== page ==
Maganflow Exhaust System Install - Boosting EfficiencyPosted in How To on July 1, 2009 0) (
We have to admit that it's become pretty difficult to make much power these days with an exhaust system on a new model truck. The OEMs have gotten more proficient with their exhausts, and the power gains that you were able to achieve on 1990s-and-older trucks can be almost sliced in half on new trucks. This isn't to say that you can't still make power with an exhaust system on a new truck, but the cash you're spending will likely be more justified with a quality exhaust note rather than a seat-of-the-pants feel.
But on older trucks, say vehicles designed in the mid 1990s or earlier, you can still make some power by swapping on a high-quality exhaust system. In fact, we wanted to prove just that. We went to the only team out right now that can sell you a complete exhaust system from the exhaust manifolds to the tailpipe.
At the time of this article's inception, Car Sound, which you might better know by its muffler line, Magnaflow, is the only legal supplier of CA legal catalytic converters sold after January 1, 2009. You can still go directly back to the OEM, but get ready to pay more money for a piece not specifically designed for performance.
Besides being the only supplier of cat-included systems, Magnaflow has OEM-replacement systems that offer a nice, subtle rumble that we've really grown to like. They don't give the deafening tone that wakes up the neighbors two blocks away when you start up at night. It's usually around the ages of 22-25 that you start losing the yearning to be heard a mile away, and the entire staff of this magazine is more than a few years past that.
Something to note is that most Magnaflow exhaust systems are done to mimic factory systems -- they follow factory routing and don't go "overkill" with tubing diameter. A common misconception with exhaust is that you will increase efficiency (freeing up power) by moving to a larger exhaust tubing diameter. Well, there are a few common misunderstandings about this:
Let's deal directly with the "bigger is better" fallacy first. OEM exhaust suppliers usually make exhaust systems out of tubing that is optimal for the power a stock engine puts out. If you start increasing the power with aftermarket mods (we're talking more than 20hp worth), then you can perhaps free-up some potential power by moving to a larger tubing diameter.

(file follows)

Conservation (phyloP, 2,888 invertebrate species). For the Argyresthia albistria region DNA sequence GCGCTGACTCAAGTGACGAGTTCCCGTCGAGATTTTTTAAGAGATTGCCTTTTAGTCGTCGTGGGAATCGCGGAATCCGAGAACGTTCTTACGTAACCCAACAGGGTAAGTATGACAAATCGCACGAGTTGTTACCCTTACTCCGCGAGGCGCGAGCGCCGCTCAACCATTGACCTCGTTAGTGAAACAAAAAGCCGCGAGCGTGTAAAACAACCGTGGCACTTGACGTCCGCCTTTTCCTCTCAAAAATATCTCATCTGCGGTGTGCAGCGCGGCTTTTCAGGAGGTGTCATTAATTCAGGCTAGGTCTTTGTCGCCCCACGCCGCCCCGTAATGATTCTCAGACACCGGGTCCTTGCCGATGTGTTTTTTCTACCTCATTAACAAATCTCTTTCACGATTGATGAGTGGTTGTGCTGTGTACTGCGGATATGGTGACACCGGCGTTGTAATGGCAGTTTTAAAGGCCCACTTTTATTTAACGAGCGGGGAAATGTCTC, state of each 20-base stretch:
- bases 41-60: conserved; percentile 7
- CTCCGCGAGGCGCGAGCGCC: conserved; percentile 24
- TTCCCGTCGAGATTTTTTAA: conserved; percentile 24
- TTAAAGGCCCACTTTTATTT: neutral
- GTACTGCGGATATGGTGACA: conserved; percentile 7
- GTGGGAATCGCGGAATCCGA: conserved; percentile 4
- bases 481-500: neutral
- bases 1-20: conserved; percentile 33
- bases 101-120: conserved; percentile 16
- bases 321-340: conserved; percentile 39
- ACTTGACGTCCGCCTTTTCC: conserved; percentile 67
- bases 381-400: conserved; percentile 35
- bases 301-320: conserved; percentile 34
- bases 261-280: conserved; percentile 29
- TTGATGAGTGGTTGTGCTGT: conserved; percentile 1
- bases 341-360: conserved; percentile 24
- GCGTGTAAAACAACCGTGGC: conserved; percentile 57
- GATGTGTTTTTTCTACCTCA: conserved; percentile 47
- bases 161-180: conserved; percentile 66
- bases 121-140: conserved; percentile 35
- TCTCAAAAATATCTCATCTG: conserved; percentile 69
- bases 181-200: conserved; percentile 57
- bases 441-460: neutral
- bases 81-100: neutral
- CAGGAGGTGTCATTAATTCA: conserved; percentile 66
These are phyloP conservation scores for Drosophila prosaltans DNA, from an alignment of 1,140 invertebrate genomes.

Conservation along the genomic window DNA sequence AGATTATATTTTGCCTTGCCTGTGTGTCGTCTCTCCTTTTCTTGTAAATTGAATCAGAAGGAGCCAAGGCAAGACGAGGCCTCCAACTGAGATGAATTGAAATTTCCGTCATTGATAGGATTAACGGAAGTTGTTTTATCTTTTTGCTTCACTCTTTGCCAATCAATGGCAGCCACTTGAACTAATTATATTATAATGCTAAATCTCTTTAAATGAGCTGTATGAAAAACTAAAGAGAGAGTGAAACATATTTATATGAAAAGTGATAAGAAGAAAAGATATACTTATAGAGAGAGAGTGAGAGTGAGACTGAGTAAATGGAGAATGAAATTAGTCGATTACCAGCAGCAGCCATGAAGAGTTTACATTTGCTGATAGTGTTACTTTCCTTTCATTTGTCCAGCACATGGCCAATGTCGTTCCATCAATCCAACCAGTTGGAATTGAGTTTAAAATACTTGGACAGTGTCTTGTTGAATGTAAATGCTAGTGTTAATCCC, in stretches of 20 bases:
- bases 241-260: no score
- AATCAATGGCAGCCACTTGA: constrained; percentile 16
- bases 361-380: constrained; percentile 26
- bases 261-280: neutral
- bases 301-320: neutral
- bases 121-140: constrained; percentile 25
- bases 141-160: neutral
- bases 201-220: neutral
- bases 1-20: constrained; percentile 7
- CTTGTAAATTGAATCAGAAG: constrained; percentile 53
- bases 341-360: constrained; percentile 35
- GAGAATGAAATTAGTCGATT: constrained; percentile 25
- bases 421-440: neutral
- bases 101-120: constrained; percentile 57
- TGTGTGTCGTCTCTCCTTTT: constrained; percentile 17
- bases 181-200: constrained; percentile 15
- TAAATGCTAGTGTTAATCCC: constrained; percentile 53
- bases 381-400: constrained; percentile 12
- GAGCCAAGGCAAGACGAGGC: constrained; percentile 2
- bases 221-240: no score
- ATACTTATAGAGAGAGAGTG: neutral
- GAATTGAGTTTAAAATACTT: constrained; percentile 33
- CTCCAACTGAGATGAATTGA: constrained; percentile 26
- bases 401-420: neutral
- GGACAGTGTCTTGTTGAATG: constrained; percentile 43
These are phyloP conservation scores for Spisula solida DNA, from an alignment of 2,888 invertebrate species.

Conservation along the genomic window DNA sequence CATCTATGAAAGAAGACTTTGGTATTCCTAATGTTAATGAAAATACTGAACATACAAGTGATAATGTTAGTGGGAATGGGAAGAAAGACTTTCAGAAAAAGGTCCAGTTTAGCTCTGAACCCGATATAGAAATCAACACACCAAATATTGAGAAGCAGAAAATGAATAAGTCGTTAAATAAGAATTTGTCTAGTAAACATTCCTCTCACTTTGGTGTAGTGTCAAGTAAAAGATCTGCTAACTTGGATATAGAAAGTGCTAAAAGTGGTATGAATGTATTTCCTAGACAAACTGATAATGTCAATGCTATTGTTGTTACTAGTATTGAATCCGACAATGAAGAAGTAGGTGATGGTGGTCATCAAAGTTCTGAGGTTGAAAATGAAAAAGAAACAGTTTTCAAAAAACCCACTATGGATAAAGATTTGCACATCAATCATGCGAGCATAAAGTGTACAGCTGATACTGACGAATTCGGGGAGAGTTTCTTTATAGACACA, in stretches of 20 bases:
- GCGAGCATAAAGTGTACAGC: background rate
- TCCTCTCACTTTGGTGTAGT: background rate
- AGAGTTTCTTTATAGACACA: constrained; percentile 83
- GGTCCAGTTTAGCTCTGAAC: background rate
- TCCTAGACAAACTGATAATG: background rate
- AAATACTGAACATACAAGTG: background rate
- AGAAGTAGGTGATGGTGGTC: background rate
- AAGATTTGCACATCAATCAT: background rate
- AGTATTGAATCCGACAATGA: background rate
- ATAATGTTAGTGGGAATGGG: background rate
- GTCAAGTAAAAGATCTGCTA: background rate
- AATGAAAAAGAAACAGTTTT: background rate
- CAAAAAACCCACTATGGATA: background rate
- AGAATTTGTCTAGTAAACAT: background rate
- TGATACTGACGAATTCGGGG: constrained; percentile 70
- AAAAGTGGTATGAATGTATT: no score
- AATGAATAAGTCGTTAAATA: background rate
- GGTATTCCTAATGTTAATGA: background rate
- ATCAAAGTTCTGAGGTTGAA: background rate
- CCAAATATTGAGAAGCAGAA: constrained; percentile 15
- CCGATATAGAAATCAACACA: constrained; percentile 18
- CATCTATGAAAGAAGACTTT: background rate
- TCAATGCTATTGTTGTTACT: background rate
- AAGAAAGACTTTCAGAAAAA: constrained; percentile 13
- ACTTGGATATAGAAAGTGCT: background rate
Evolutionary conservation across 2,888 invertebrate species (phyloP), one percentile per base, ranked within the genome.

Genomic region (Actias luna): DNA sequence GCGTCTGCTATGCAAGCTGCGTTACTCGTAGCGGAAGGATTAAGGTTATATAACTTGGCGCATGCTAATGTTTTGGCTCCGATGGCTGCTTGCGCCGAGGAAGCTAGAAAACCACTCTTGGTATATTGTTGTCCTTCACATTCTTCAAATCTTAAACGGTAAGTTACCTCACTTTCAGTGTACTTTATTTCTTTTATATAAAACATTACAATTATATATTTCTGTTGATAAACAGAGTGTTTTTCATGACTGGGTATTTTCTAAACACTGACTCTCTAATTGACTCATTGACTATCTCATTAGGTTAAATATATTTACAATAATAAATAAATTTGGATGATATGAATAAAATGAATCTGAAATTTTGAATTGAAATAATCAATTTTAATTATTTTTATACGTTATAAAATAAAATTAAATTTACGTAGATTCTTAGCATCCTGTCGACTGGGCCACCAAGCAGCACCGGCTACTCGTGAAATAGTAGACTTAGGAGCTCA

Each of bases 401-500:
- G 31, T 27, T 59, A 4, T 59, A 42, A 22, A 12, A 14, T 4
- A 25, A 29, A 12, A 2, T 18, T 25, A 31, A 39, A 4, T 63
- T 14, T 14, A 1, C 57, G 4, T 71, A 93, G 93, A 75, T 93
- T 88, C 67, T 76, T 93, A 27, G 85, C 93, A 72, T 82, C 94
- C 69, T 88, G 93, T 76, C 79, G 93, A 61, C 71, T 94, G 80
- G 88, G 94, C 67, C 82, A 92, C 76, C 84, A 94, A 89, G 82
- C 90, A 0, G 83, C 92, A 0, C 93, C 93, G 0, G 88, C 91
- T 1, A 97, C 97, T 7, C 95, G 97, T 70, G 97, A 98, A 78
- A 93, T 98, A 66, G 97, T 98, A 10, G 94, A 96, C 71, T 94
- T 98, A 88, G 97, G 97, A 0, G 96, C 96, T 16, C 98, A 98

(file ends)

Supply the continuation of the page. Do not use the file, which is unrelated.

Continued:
The next thing we want you to understand is that exhaust is only as free-flowing as its most restrictive point. That's where many aftermarket exhausts make power -- by smoothing out abrupt turns in pipes and mufflers. This is also something you should remember about increasing exhaust tubing diameters: if you are going to a larger tubing size behind the cats but still have tiny tubes from the headers, then you really haven't freed up much power with the larger pipes.
Lastly, we'd like you to know that you can actually lose power by going to too large of a tubing diameter with your exhaust. You commonly hear backpressure touted as a "bad thing," and bigger pipes are a good way to lessen it. But you need some backpressure for a properly working exhaust system. Too much and it will stifle your exhaust, but too little and you'll be throwing power away.
We tried adding a complete Magnaflow exhaust -- catalytic converters and cat-back exhaust system -- to our 1990s -era ride to see what kind of power we could make. Magnaflow had a Dynojet dynamometer on-site, so we could easily get results of just how much a new exhaust helped our workhorse Durango.
How About the Results?
We were really happy with the new exhaust system. It wasn't just some spliced-in muffler-- it was a complete new system that purred of subtle performance. We were a little worried about swapping an aftermarket muffler onto our daily driver, as silence can be golden when you spend too much time in trucks, but the stainless Magnaflow system gave a smoother but not much louder tone that was pleasant.
The dyno showed a peak improvement of almost 19hp and 20 lb-ft of torque. Driving around, we felt a little more kick off the line and were able to use a little less pedal when cruising around, so there was a noticeable difference.
We actually noticed fuel economy increase slightly as well (about 20 more miles per tank). Besides being "greener" by using less fuel to go the same distance, we are sleeping better at night knowing that one of our older rides is running cleaner than required with the most current and effective catalytic converters available right now.
|STOCK EXHAUST DYNO RUN:||175.20hp, 312 lb-ft torque|
|MODIFIED EXHAUST DYNO RUN 1:||193.83hp, 332.54 lb-ft torque|
|MODIFIED EXHAUST DYNO RUN 2:||191.41hp, 328.22 lb-ft torque|